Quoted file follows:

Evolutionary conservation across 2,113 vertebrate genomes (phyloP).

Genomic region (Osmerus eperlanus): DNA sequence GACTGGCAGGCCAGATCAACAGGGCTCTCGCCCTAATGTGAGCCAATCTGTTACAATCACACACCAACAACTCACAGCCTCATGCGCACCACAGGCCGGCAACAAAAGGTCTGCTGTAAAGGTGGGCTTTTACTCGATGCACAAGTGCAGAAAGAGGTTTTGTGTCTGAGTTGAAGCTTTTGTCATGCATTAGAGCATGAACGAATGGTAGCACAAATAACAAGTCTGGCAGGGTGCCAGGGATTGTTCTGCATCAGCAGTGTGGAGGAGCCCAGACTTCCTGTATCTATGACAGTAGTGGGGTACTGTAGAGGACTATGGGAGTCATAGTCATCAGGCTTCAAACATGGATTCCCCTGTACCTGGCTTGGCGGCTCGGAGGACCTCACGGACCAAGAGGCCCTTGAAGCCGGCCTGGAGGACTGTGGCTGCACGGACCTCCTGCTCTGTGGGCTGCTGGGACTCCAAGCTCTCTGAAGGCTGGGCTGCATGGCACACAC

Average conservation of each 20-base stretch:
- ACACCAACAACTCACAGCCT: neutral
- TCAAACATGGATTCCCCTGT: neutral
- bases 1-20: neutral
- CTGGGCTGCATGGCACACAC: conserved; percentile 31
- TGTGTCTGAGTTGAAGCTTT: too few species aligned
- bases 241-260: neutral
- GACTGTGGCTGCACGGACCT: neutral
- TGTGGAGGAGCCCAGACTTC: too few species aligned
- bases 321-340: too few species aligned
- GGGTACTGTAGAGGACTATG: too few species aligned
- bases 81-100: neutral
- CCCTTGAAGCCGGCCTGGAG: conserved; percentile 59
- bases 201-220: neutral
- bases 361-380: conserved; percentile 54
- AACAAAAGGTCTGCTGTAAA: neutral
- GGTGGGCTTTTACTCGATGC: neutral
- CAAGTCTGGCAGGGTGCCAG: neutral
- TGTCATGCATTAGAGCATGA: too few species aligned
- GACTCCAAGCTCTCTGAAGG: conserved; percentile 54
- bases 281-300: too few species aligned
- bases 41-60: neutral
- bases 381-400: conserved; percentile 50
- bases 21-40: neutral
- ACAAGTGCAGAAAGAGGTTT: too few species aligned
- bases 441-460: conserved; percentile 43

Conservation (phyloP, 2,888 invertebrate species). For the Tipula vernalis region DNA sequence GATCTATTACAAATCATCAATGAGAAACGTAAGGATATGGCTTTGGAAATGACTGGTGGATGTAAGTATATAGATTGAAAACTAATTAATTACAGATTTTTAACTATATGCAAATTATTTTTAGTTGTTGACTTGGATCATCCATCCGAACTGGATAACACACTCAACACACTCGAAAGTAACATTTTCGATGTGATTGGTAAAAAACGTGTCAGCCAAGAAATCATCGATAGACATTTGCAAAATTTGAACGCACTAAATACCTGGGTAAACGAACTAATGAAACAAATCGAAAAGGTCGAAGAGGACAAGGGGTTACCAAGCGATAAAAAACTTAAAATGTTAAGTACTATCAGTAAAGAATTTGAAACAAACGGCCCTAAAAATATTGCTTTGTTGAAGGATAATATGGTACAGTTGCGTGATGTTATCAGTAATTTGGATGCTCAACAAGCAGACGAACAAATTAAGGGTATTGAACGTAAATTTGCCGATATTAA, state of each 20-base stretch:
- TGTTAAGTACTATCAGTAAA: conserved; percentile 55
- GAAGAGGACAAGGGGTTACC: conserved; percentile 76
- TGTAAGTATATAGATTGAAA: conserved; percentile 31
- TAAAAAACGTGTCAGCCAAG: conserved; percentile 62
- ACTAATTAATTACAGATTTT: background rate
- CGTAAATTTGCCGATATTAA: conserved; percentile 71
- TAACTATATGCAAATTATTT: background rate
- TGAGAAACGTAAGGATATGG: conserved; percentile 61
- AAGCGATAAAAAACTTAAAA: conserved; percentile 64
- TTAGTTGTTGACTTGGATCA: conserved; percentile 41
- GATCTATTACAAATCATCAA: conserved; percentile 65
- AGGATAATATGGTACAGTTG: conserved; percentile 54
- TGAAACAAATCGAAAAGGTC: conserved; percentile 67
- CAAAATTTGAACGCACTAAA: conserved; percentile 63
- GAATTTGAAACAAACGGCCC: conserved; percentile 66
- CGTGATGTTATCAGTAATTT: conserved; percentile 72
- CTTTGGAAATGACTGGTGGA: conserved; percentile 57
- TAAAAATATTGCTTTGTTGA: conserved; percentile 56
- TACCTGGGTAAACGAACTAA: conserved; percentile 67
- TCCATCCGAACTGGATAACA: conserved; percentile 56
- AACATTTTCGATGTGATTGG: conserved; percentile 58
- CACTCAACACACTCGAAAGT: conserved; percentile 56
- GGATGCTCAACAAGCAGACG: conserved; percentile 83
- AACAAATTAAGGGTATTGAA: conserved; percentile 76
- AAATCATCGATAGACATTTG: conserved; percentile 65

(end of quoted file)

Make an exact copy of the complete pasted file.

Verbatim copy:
Evolutionary conservation across 2,113 vertebrate genomes (phyloP).

Genomic region (Osmerus eperlanus): DNA sequence GACTGGCAGGCCAGATCAACAGGGCTCTCGCCCTAATGTGAGCCAATCTGTTACAATCACACACCAACAACTCACAGCCTCATGCGCACCACAGGCCGGCAACAAAAGGTCTGCTGTAAAGGTGGGCTTTTACTCGATGCACAAGTGCAGAAAGAGGTTTTGTGTCTGAGTTGAAGCTTTTGTCATGCATTAGAGCATGAACGAATGGTAGCACAAATAACAAGTCTGGCAGGGTGCCAGGGATTGTTCTGCATCAGCAGTGTGGAGGAGCCCAGACTTCCTGTATCTATGACAGTAGTGGGGTACTGTAGAGGACTATGGGAGTCATAGTCATCAGGCTTCAAACATGGATTCCCCTGTACCTGGCTTGGCGGCTCGGAGGACCTCACGGACCAAGAGGCCCTTGAAGCCGGCCTGGAGGACTGTGGCTGCACGGACCTCCTGCTCTGTGGGCTGCTGGGACTCCAAGCTCTCTGAAGGCTGGGCTGCATGGCACACAC

Average conservation of each 20-base stretch:
- ACACCAACAACTCACAGCCT: neutral
- TCAAACATGGATTCCCCTGT: neutral
- bases 1-20: neutral
- CTGGGCTGCATGGCACACAC: conserved; percentile 31
- TGTGTCTGAGTTGAAGCTTT: too few species aligned
- bases 241-260: neutral
- GACTGTGGCTGCACGGACCT: neutral
- TGTGGAGGAGCCCAGACTTC: too few species aligned
- bases 321-340: too few species aligned
- GGGTACTGTAGAGGACTATG: too few species aligned
- bases 81-100: neutral
- CCCTTGAAGCCGGCCTGGAG: conserved; percentile 59
- bases 201-220: neutral
- bases 361-380: conserved; percentile 54
- AACAAAAGGTCTGCTGTAAA: neutral
- GGTGGGCTTTTACTCGATGC: neutral
- CAAGTCTGGCAGGGTGCCAG: neutral
- TGTCATGCATTAGAGCATGA: too few species aligned
- GACTCCAAGCTCTCTGAAGG: conserved; percentile 54
- bases 281-300: too few species aligned
- bases 41-60: neutral
- bases 381-400: conserved; percentile 50
- bases 21-40: neutral
- ACAAGTGCAGAAAGAGGTTT: too few species aligned
- bases 441-460: conserved; percentile 43

Conservation (phyloP, 2,888 invertebrate species). For the Tipula vernalis region DNA sequence GATCTATTACAAATCATCAATGAGAAACGTAAGGATATGGCTTTGGAAATGACTGGTGGATGTAAGTATATAGATTGAAAACTAATTAATTACAGATTTTTAACTATATGCAAATTATTTTTAGTTGTTGACTTGGATCATCCATCCGAACTGGATAACACACTCAACACACTCGAAAGTAACATTTTCGATGTGATTGGTAAAAAACGTGTCAGCCAAGAAATCATCGATAGACATTTGCAAAATTTGAACGCACTAAATACCTGGGTAAACGAACTAATGAAACAAATCGAAAAGGTCGAAGAGGACAAGGGGTTACCAAGCGATAAAAAACTTAAAATGTTAAGTACTATCAGTAAAGAATTTGAAACAAACGGCCCTAAAAATATTGCTTTGTTGAAGGATAATATGGTACAGTTGCGTGATGTTATCAGTAATTTGGATGCTCAACAAGCAGACGAACAAATTAAGGGTATTGAACGTAAATTTGCCGATATTAA, state of each 20-base stretch:
- TGTTAAGTACTATCAGTAAA: conserved; percentile 55
- GAAGAGGACAAGGGGTTACC: conserved; percentile 76
- TGTAAGTATATAGATTGAAA: conserved; percentile 31
- TAAAAAACGTGTCAGCCAAG: conserved; percentile 62
- ACTAATTAATTACAGATTTT: background rate
- CGTAAATTTGCCGATATTAA: conserved; percentile 71
- TAACTATATGCAAATTATTT: background rate
- TGAGAAACGTAAGGATATGG: conserved; percentile 61
- AAGCGATAAAAAACTTAAAA: conserved; percentile 64
- TTAGTTGTTGACTTGGATCA: conserved; percentile 41
- GATCTATTACAAATCATCAA: conserved; percentile 65
- AGGATAATATGGTACAGTTG: conserved; percentile 54
- TGAAACAAATCGAAAAGGTC: conserved; percentile 67
- CAAAATTTGAACGCACTAAA: conserved; percentile 63
- GAATTTGAAACAAACGGCCC: conserved; percentile 66
- CGTGATGTTATCAGTAATTT: conserved; percentile 72
- CTTTGGAAATGACTGGTGGA: conserved; percentile 57
- TAAAAATATTGCTTTGTTGA: conserved; percentile 56
- TACCTGGGTAAACGAACTAA: conserved; percentile 67
- TCCATCCGAACTGGATAACA: conserved; percentile 56
- AACATTTTCGATGTGATTGG: conserved; percentile 58
- CACTCAACACACTCGAAAGT: conserved; percentile 56
- GGATGCTCAACAAGCAGACG: conserved; percentile 83
- AACAAATTAAGGGTATTGAA: conserved; percentile 76
- AAATCATCGATAGACATTTG: conserved; percentile 65